Rad je primljen 23. II 2017.

Recenziran 28. III 2017.

Prihvacen za stampu 18. IV 2017.

BIBLID.0025-8105:(2017):LXX:5-6:170-172.

Samir DELIBEGOVIC (1), Edvin MULALIC (1) and Sejo BUTUROVIC (2)

University Clinical Center Tuzla, Surgery Clinic, Department of Colorectal Surgery, Tuzla, Bosnia and Herzegovina (1)

General Hospital, Konjic, Bosnia and Herzegovina (2)

Corresponding Author: Prof, dr Samir Delibegovic, Univerzitetski klinicki centar, Klinika za hirurgiju, 75000 Tuzla, Trnovac bb, E-mail: delibegovic.samir@gmail.com

Caption: Figure 1. Abdominal X-ray showing a great number of intensive shadows in the area of the ascending colon and the rectum Slika 1. Rendgenogram abdomena pokazuje veci broj intenzivnih senki u podrucju ascedentnog kolona i rektuma

Caption: Figure 2. Abdominal CT in the area of the ascending colon and the rectum showing numerous hyperdense areas Slika 2. Kompjuterizovana tomografija abdomena, u podrucju ascedentnog kolona i rektuma veci broj hiperdenznih area

Caption: Figures 3 and 4. The X-ray confirmed that the foreign bodies shifted through the intestines, but they were filled with air at several air fluid levels Slike 3 i 4. Rendgenogram abdomena pokazuje pomeranje stranih tela kroz creva, ali crevima ispunjenim vazduhom i sa nekoliko aerolikvidnih nivoa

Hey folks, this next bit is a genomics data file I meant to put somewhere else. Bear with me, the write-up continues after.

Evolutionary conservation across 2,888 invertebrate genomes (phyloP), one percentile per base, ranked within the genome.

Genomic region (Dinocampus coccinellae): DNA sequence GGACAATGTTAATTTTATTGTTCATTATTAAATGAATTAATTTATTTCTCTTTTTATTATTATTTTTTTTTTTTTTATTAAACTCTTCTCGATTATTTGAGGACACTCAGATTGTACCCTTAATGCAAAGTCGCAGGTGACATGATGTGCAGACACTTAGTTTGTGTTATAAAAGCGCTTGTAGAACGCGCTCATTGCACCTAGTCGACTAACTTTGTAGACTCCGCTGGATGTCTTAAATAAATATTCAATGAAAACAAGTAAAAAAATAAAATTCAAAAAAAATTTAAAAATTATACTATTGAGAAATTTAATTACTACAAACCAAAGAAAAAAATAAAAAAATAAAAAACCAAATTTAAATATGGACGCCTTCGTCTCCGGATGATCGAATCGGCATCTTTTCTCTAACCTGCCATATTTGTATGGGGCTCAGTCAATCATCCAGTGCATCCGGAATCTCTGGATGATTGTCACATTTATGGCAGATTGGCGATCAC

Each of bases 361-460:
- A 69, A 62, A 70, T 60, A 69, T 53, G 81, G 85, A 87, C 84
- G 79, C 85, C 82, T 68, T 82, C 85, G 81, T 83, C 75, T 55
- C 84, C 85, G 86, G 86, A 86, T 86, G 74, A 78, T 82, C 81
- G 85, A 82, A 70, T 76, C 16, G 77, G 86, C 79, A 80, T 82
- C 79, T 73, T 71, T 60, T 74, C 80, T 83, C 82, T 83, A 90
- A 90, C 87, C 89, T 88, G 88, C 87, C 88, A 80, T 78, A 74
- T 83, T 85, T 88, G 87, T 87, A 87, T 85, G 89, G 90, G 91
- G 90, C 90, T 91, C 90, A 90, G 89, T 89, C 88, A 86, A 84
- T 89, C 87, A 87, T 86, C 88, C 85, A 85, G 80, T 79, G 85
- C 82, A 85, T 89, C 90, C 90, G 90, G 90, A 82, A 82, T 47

Caption: Figure 5 a and b. One of the balls of stool containing a piece of glass Slika 5 a i b. Jedna od "kuglica" stolice u kojoj se nalazi komadic stakla

Caption: Figure 6. X-ray of the native abdomen indicated the absence of glass Slika 6. Rendgenogram nativnog abdomena ukazuje na odsustvo stakla, ali sa nekoliko aerolikvidnih nivoa
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Title Annotation:Case report/Prikaz slucaja
Author:Delibegovic, Samir; Mulalic, Edvin; Buturovic, Sejo
Publication:Medicinski Pregled
Article Type:Case study
Geographic Code:4EXBO
Date:May 1, 2017
Words:1493